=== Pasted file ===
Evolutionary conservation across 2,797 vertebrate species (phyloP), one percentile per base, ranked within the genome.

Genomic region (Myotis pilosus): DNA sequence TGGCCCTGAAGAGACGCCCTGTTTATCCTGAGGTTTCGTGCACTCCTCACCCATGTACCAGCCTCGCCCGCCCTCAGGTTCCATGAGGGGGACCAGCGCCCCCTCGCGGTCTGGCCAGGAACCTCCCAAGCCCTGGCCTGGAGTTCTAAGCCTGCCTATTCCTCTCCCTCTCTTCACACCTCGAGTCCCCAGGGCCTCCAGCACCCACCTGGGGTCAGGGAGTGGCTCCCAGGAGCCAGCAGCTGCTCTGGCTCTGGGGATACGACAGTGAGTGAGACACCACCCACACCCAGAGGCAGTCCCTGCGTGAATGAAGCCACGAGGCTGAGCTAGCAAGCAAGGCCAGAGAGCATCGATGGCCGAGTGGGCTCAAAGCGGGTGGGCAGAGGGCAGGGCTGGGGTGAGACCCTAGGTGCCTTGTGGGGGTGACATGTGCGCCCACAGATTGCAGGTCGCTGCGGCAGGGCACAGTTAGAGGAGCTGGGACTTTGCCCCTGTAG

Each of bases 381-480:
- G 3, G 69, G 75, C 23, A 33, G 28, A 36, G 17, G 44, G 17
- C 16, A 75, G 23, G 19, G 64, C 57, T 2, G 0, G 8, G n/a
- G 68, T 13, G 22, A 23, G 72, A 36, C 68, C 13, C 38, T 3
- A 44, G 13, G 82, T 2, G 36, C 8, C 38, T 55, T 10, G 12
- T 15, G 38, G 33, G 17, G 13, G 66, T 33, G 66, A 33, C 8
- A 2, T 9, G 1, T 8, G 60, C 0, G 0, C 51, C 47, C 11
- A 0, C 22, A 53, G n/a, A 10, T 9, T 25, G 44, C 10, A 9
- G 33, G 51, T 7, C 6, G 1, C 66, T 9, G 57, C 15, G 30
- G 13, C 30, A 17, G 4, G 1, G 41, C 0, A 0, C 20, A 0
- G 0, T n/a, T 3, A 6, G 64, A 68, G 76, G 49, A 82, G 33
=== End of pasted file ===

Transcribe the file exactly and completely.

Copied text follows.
Evolutionary conservation across 2,797 vertebrate species (phyloP), one percentile per base, ranked within the genome.

Genomic region (Myotis pilosus): DNA sequence TGGCCCTGAAGAGACGCCCTGTTTATCCTGAGGTTTCGTGCACTCCTCACCCATGTACCAGCCTCGCCCGCCCTCAGGTTCCATGAGGGGGACCAGCGCCCCCTCGCGGTCTGGCCAGGAACCTCCCAAGCCCTGGCCTGGAGTTCTAAGCCTGCCTATTCCTCTCCCTCTCTTCACACCTCGAGTCCCCAGGGCCTCCAGCACCCACCTGGGGTCAGGGAGTGGCTCCCAGGAGCCAGCAGCTGCTCTGGCTCTGGGGATACGACAGTGAGTGAGACACCACCCACACCCAGAGGCAGTCCCTGCGTGAATGAAGCCACGAGGCTGAGCTAGCAAGCAAGGCCAGAGAGCATCGATGGCCGAGTGGGCTCAAAGCGGGTGGGCAGAGGGCAGGGCTGGGGTGAGACCCTAGGTGCCTTGTGGGGGTGACATGTGCGCCCACAGATTGCAGGTCGCTGCGGCAGGGCACAGTTAGAGGAGCTGGGACTTTGCCCCTGTAG

Each of bases 381-480:
- G 3, G 69, G 75, C 23, A 33, G 28, A 36, G 17, G 44, G 17
- C 16, A 75, G 23, G 19, G 64, C 57, T 2, G 0, G 8, G n/a
- G 68, T 13, G 22, A 23, G 72, A 36, C 68, C 13, C 38, T 3
- A 44, G 13, G 82, T 2, G 36, C 8, C 38, T 55, T 10, G 12
- T 15, G 38, G 33, G 17, G 13, G 66, T 33, G 66, A 33, C 8
- A 2, T 9, G 1, T 8, G 60, C 0, G 0, C 51, C 47, C 11
- A 0, C 22, A 53, G n/a, A 10, T 9, T 25, G 44, C 10, A 9
- G 33, G 51, T 7, C 6, G 1, C 66, T 9, G 57, C 15, G 30
- G 13, C 30, A 17, G 4, G 1, G 41, C 0, A 0, C 20, A 0
- G 0, T n/a, T 3, A 6, G 64, A 68, G 76, G 49, A 82, G 33